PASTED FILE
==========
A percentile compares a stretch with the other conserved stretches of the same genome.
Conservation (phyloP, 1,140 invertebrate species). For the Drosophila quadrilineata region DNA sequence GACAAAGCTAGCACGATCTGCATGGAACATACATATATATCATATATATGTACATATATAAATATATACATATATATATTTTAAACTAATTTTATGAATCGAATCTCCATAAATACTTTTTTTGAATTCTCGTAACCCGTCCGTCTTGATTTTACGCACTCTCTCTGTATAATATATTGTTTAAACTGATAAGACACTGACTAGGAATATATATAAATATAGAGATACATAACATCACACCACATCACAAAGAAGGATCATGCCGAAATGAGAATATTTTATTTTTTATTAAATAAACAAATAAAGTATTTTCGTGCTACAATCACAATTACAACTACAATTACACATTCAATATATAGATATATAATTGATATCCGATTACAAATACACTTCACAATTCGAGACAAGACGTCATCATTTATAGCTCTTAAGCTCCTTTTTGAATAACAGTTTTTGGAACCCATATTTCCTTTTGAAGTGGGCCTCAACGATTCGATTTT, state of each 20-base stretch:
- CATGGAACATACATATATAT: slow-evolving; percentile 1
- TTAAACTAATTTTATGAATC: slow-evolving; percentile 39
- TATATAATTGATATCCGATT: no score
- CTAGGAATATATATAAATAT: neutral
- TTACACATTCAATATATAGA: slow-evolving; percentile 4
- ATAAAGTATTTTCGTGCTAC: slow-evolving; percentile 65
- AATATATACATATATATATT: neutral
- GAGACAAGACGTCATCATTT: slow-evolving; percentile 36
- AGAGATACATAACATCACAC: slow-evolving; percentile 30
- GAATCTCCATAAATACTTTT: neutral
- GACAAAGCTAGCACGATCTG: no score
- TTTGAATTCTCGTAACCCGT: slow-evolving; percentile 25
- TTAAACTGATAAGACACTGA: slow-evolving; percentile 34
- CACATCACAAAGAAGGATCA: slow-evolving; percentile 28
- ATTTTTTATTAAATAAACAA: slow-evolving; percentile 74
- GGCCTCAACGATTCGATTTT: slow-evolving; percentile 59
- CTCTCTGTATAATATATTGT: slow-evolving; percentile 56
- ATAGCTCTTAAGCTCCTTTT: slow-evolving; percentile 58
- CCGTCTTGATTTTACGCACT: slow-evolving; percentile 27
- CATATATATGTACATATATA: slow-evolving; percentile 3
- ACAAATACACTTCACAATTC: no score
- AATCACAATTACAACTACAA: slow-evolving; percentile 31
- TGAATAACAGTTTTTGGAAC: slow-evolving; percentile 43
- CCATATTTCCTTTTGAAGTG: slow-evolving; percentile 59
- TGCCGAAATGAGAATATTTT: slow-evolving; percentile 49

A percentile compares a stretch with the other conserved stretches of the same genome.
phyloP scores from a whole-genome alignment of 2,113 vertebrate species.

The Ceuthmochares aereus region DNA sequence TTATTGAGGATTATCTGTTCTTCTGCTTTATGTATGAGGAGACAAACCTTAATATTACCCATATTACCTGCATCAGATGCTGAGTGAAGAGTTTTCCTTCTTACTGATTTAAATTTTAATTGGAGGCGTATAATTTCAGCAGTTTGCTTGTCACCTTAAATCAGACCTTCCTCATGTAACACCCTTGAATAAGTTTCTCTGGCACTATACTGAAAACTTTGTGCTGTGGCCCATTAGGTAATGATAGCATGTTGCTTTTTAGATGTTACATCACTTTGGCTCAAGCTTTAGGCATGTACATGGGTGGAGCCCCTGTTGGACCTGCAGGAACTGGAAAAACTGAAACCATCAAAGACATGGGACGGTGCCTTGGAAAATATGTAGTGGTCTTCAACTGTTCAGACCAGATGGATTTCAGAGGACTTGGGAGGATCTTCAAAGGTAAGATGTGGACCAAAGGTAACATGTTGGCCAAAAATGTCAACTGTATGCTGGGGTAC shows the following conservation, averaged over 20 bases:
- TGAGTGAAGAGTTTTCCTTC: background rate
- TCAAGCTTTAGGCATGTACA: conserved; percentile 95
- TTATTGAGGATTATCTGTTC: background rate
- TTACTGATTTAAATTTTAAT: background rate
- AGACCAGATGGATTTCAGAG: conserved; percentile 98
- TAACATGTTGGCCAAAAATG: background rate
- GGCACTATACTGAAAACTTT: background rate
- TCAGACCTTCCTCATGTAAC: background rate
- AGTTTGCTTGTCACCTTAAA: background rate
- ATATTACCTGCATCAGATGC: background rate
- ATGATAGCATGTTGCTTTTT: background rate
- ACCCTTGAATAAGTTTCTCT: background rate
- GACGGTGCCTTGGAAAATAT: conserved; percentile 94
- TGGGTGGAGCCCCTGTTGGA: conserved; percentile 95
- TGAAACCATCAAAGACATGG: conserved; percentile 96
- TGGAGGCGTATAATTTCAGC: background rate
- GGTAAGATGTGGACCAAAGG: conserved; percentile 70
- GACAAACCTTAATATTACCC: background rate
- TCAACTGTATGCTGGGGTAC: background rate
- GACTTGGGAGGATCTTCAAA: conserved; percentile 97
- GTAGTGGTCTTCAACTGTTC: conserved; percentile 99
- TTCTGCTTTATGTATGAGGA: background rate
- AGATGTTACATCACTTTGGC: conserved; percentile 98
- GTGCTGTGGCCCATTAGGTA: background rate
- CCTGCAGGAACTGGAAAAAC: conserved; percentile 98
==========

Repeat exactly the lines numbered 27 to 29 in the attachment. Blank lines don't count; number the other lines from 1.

- TGCCGAAATGAGAATATTTT: slow-evolving; percentile 49

A percentile compares a stretch with the other conserved stretches of the same genome.
phyloP scores from a whole-genome alignment of 2,113 vertebrate species.